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    I was in a similar situation as you. When I was a freshman in college, I knew from a lifelong dream that I wanted to go to medical school, but wasn't too sure of myself in college because it was an overwhelming change from high school to college, and I wasn't sure I was capable of getting in to med school. I got about a 3.0 freshman year which isn;t too terribly exciting, but it wasn't bad considering the course load, caliber of the school I was in, and my extracurricular activities.So, the summer before sophomore year I decided to explore other options, such as PT. I ended up volunteering in a local nursing home that summer in PT and didn't like PT and tried OT, and discovered that I liked the freedom and creativity OT had to offer, and disliked the monotony of PT. I applied to 3 OT schools not really caring whether or not I got in, but I got into 2 out of 3, and ended up transferring my junior year to OT school,leaving behind my friends, my school, ad the life I had established at my first school. My junior year in OT school was horrible. I missed my old school and myold life, had difficulty finding people I liked and had things in common with and hid myself behind my books to compensate for the sadness I felt, and when I was in my classes, all I could thikn about was med school and how mich I still wanted to go. However, I was only 19, had only two years of OT school to do, and figured it wouldn't hurt to finish OT school and work for a while to get some experience in health care, and that not only would med shcools look favorably upon it, but it would help me gain some life experience and insight into my abilities. To make a long story short, I am now almost 22 years old, just took and passed my boards, and am practicing as an OTR in the area of pediatrics,a nd while I love the work I am doing, I definitely still want and WILL go to medical school, and am making good money to pay for graduate education in the interim. I am taking organic chem twice a week at a local community college because thats my last prerequisite, and will buy some books to study for the MCAT in April. I am glad I decided to do OT school. If I don' make it into med schoolo the firsttime round, I will apply again, but at leats I have OT as a backup to continue having something to do and making good money and helping people all in the same time. If I had just graduated witha B.S. in Psych or Bio and couldn't find a job and had nothing to do, I'd be so much more scared that I was wasting my life and not doing anything worthwhile or gaining life skills and experience and/or making a diffrence in the interim. I'm not creative, so I wouldn't know what to do with a B.S. in Psych or Bio or Chem. All I know is that I am good working with people and not doing research or working behind a desk, but that can work for other people. My opinion to you is continue PT school, take organic chem whenever you can, and apply to med school. If you get in before you're done with PT school then thats great. But, don't drop out of a good future opportunity to "maybe" get in to med school Its a gamble on time and your self-esteem. PT is a good backup and I think you should clutch your cushion while you have it. Worry about paying backloans/money later, you'll have your whole life to worry about money.Hope thai helped.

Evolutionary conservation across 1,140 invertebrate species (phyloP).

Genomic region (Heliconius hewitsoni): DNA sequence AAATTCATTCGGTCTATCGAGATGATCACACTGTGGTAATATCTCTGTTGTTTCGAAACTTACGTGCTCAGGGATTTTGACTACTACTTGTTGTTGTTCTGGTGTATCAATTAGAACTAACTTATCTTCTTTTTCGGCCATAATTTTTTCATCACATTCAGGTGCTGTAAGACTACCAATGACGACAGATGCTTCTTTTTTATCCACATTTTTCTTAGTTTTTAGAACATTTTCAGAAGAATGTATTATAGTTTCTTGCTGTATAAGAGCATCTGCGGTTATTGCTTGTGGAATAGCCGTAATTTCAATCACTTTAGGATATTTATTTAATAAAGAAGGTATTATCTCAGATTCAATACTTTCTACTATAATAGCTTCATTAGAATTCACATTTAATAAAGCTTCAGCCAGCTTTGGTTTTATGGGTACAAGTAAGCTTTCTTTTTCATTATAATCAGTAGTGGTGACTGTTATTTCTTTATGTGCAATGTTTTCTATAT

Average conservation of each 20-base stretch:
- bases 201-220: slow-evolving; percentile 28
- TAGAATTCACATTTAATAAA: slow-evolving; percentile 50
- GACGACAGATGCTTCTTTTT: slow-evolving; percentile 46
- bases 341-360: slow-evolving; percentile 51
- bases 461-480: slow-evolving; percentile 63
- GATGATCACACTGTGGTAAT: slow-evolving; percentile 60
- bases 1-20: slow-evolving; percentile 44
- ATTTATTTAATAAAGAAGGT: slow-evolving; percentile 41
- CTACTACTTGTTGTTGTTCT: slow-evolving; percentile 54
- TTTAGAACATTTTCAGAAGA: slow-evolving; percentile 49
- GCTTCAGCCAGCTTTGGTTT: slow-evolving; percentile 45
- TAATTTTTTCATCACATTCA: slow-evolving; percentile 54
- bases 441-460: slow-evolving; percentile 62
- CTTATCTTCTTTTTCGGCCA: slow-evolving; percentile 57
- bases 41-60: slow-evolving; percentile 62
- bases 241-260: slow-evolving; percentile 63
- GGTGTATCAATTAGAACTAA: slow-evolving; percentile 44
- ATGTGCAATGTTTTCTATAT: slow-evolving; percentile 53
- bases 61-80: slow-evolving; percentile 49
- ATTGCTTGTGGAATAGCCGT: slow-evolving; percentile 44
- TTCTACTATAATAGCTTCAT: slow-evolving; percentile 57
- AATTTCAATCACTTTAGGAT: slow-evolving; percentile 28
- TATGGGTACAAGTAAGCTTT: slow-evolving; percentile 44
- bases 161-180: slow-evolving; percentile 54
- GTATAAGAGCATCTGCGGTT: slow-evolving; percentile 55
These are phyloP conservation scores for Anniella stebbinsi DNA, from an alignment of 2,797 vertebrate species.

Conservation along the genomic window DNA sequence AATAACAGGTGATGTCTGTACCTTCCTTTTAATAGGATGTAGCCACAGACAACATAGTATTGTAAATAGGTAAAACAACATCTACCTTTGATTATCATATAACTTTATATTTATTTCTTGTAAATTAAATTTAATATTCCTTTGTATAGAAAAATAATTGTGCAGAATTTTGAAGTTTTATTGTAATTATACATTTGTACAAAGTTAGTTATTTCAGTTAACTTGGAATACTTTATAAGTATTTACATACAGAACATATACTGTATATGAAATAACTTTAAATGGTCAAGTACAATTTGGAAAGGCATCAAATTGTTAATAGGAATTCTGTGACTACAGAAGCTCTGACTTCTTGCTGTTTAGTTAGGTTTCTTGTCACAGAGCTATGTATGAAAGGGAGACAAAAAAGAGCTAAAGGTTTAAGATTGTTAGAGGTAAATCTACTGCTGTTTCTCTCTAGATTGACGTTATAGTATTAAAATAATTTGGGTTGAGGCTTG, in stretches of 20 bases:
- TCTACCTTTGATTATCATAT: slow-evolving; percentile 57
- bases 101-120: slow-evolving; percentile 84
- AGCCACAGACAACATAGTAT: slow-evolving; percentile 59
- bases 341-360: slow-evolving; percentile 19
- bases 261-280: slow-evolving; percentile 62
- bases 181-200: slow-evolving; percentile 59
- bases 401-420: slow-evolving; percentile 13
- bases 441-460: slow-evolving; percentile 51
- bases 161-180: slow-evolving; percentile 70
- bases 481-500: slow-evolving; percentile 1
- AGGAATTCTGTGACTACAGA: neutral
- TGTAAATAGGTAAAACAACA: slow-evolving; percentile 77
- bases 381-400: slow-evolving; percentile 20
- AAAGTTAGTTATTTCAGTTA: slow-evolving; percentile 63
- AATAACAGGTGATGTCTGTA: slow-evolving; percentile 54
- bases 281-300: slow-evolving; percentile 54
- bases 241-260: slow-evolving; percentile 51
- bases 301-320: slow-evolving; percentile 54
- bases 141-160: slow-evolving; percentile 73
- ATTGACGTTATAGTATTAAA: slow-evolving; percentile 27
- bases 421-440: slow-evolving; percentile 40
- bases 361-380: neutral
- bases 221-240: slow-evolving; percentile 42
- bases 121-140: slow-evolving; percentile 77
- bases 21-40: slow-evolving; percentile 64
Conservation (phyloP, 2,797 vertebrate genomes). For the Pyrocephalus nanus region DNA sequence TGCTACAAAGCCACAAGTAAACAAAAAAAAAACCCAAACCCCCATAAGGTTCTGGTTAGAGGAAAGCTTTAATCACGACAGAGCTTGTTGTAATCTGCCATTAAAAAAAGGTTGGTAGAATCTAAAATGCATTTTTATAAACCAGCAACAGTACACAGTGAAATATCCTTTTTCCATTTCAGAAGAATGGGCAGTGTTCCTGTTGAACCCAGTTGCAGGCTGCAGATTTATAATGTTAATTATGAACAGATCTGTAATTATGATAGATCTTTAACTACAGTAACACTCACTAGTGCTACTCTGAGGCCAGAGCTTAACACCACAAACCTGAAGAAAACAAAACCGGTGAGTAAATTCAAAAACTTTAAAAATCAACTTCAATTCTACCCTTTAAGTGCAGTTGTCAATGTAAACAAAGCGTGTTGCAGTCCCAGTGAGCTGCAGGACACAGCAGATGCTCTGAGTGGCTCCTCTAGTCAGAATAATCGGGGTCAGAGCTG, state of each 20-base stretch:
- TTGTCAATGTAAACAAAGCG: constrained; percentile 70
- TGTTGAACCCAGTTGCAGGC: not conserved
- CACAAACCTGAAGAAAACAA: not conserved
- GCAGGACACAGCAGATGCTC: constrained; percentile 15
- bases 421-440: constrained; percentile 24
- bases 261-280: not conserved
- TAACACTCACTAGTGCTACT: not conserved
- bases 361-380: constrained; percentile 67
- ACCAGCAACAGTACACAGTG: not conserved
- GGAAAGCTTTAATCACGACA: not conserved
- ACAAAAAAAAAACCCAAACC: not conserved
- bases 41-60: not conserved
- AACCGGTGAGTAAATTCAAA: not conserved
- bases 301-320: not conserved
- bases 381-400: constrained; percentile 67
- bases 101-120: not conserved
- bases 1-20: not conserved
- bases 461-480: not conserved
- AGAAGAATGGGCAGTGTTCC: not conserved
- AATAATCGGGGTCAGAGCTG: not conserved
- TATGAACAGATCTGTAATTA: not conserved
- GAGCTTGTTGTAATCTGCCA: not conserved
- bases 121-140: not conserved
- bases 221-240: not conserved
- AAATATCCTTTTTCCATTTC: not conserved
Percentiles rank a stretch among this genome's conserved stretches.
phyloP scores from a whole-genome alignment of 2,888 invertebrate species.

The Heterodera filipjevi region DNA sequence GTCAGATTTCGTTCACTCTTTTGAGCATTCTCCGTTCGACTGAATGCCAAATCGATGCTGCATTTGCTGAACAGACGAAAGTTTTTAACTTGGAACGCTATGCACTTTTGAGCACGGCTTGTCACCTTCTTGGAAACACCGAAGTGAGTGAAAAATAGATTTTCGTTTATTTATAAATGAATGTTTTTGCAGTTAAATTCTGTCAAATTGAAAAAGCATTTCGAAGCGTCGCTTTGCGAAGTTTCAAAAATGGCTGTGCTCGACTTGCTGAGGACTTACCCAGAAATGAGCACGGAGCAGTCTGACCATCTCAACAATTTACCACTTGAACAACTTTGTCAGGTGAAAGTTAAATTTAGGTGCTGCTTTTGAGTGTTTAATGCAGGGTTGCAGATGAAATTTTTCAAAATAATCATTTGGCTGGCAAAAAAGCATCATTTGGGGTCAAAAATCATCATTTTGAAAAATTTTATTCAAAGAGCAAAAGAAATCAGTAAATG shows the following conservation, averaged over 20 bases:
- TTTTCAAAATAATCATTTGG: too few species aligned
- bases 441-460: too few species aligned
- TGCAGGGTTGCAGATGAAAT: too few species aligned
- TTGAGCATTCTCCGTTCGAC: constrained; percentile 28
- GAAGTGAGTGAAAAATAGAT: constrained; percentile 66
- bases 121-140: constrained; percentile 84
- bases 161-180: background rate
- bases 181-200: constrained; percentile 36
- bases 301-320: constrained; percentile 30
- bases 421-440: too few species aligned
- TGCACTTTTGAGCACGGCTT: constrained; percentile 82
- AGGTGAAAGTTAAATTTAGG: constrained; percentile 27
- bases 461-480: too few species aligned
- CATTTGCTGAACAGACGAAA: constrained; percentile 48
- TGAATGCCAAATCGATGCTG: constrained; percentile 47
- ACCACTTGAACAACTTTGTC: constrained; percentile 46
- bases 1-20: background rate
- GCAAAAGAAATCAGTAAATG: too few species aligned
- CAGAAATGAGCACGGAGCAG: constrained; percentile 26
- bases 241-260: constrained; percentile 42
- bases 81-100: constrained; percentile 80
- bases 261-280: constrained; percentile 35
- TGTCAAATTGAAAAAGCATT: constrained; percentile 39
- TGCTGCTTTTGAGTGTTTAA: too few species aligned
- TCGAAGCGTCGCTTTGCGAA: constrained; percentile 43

4. BigSkyDreams